PCORnet Bariatric Study
The use of bariatric surgery as a treatment for severe obesity has increased dramatically over the past two decades, but there have been few high-quality, long-term studies comparing the outcomes of different procedures. More studies are needed in larger, more broadly representative samples to help inform patient and provider decisions about the optimal choice of bariatric surgical procedure in various populations. The main goal of the study is to provide accurate estimates of the one-, three-, and five-year benefits and risks of the three most common bariatric procedures—Roux-en-y gastric bypass, adjustable gastric banding, and sleeve gastrectomy—with a focus on outcomes that are important to adults and adolescents with severe obesity. The study has two additional goals: 1) the development of infrastructure to support future comparative effectiveness studies using the PCORnet distributed research network, and 2) the identification of patient preferences and opinions.
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PCORnet Aspirin Dosing: A Patient-Centric Trial Assessing Benefits and Long-term Effectiveness (ADAPTABLE)
Every year 720,000 Americans have a heart attack, and nearly 380,000 die of atherosclerotic cardiovascular disease (ASCVD). Many of the patients who survive develop heart failure, stroke, and/or other cardiovascular complications. Aspirin is a mainstay therapy for patients with ASCVD. Introduced as a medicinal product more than 100 years ago, aspirin significantly reduces ischemic outcomes such as myocardial infarction and stroke in patients with previous cardiovascular events and/or atherosclerosis at a cost of less than a cent per day. However, despite dozens of clinical trials involving more than 200,000 patients, the optimal dose of aspirin—the dose that is most effective in reducing ischemic events in the setting of secondary prevention, balanced by the potential for adverse events such as gastrointestinal bleeding—has not been determined in direct comparative-effectiveness trials.
To identify the optimal dose of aspirin for secondary prevention in patients with ASCVD, we will participate in a pragmatic clinical trial in which 20,000 patients who are at high risk for ischemic events will be recruited from 34 healthcare institutions from across the country and randomly assigned in a 1:1 ratio to receive an aspirin dose of 81 mg/day vs. 325 mg/day. The goals of the ADAPTABLE Study include: 1) comparing the effectiveness of two different doses of aspirin, and 2) comparing the effects of aspirin in selected subgroups of patients, e.g. women vs. men, older vs. younger patients, racial minority patients vs. white patients, patients with vs. without diabetes, and patients with vs. without chronic kidney disease.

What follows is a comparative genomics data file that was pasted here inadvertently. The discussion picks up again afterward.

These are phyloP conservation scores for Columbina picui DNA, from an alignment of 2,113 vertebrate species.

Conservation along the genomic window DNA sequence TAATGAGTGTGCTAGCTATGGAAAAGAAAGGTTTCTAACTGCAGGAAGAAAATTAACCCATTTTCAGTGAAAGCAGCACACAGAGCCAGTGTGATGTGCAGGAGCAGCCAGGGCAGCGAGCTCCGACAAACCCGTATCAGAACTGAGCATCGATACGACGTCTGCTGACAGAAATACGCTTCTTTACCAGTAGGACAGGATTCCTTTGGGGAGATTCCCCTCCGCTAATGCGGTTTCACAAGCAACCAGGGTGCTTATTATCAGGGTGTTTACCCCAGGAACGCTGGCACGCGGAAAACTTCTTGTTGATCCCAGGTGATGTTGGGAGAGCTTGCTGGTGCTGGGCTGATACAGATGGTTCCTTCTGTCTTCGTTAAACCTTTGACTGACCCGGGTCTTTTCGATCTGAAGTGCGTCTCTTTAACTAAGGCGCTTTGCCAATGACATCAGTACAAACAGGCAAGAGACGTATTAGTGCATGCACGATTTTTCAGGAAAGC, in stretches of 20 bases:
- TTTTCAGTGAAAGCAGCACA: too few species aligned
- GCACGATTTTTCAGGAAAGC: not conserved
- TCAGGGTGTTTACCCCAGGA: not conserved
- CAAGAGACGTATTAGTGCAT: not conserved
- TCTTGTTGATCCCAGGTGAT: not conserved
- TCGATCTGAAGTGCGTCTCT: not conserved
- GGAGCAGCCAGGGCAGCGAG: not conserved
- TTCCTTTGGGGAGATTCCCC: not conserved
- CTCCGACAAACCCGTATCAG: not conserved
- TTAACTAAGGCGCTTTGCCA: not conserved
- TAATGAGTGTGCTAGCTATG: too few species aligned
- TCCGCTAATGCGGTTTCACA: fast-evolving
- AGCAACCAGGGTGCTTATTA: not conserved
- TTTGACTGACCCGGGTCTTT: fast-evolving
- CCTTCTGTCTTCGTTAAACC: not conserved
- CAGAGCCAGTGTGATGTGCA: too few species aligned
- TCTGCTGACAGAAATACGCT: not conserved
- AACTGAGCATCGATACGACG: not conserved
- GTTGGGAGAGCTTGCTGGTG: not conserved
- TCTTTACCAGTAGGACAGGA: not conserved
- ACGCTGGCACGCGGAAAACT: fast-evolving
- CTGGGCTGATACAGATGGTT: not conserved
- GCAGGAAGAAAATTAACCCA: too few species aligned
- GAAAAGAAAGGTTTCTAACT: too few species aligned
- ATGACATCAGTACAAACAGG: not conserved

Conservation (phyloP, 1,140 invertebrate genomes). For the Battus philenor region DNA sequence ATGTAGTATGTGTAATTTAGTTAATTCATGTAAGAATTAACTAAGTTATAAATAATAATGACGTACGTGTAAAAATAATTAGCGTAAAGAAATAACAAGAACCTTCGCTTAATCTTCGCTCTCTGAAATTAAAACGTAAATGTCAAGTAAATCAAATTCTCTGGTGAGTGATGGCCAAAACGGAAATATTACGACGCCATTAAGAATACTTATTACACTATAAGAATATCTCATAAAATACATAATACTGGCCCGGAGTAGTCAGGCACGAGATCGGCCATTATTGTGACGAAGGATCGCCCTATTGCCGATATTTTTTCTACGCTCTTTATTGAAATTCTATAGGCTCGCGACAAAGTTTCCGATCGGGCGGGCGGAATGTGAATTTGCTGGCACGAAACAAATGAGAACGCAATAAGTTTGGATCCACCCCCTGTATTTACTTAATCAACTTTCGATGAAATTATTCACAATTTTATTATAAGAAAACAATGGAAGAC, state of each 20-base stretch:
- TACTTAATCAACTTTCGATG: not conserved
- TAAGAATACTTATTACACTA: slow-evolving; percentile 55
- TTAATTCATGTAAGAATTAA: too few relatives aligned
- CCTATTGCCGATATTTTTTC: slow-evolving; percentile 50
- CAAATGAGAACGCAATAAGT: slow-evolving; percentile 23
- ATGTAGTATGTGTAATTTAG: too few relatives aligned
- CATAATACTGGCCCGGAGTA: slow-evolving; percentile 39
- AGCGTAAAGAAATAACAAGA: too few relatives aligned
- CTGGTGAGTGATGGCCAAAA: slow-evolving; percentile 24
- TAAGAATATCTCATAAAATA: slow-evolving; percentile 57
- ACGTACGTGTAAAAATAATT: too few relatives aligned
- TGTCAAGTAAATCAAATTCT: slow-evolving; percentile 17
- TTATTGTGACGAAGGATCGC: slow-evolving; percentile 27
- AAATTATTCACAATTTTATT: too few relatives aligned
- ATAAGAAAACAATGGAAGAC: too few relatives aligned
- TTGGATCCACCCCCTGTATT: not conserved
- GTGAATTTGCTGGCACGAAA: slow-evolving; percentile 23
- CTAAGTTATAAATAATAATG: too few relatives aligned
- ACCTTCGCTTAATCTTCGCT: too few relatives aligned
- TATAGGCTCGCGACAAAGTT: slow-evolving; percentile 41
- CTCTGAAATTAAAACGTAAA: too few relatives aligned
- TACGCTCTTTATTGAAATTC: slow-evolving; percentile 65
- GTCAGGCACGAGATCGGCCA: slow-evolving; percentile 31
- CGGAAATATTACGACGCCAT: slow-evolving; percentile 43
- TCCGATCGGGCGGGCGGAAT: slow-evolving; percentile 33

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Longitudinal Epidemiologic Assessment of Diabetes Risk (LEADR) Study
Westat is conducting a Longitudinal Epidemiologic Assessment of Diabetes Risk (LEADR) Study: Analyzing a Cohort of Electronic Health Records. Westat will assess and monitor the clinical progression to type 2 diabetes—the most common form of diabetes, and progression to other chronic conditions. Westat is leading the effort for this research, which is sponsored by the Centers for Disease Control and Prevention’s Division of Diabetes Translation, with the DARTNet (DN) Institute at the University of Colorado a data vendor for the study. This project is working with existing electronic health records (EHR) where data have already been collected on members of ten health plans located across the U.S; the full data set to be analyzed will include medical record information for up to 9 million patients seen for medical care during 2010-2017. There are seven research questions that will be addressed: 1) Examine the geographic, race/ethnic, and socio economic status (SES)-related disparities in access and uptake of primary prevention approaches for diabetes; 2) Examine the longitudinal relationship between traditional and emerging behavioral and metabolic risk factors and prevention services and the progression to pre-diabetes, diabetes, and diabetes related morbidity; 3) Develop and validate risk equations to predict progression to diabetes and related complications for use in health system datasets; 4) Examine the correlates and barriers to referral and receipt of services for diabetes primary prevention activities/programs/medications and patient outcomes as a result of these services; 5)Examine the extended impact of DM preventive behaviors and services on macro vascular, neuropathic, and aging-related outcomes to those with diabetes and pre-diabetes; 6) For the cohort of patients who can be classified as pre-diabetic, provide analyses of EHR data from patient encounters for: a) prevalence and trends in the occurrence of behavioral and metabolic risk factors; b) levels of referral and receipt of nutritional and lifestyle counseling programs; levels of referral and receipt of community programs; and levels of prescription, use of metformin, and other diabetes preventive medications. Prescriptions for and use of aspirin therapy and statin drugs aimed at preventing vascular morbidity is also of interest for this research area; and finally 7) Estimate the reliability and validity of newly developed variables for risk factors, conditions, and preventive care practices in predicting the progression to diabetes. Several peer reviewed publications will be prepared for each of these 7 research question areas.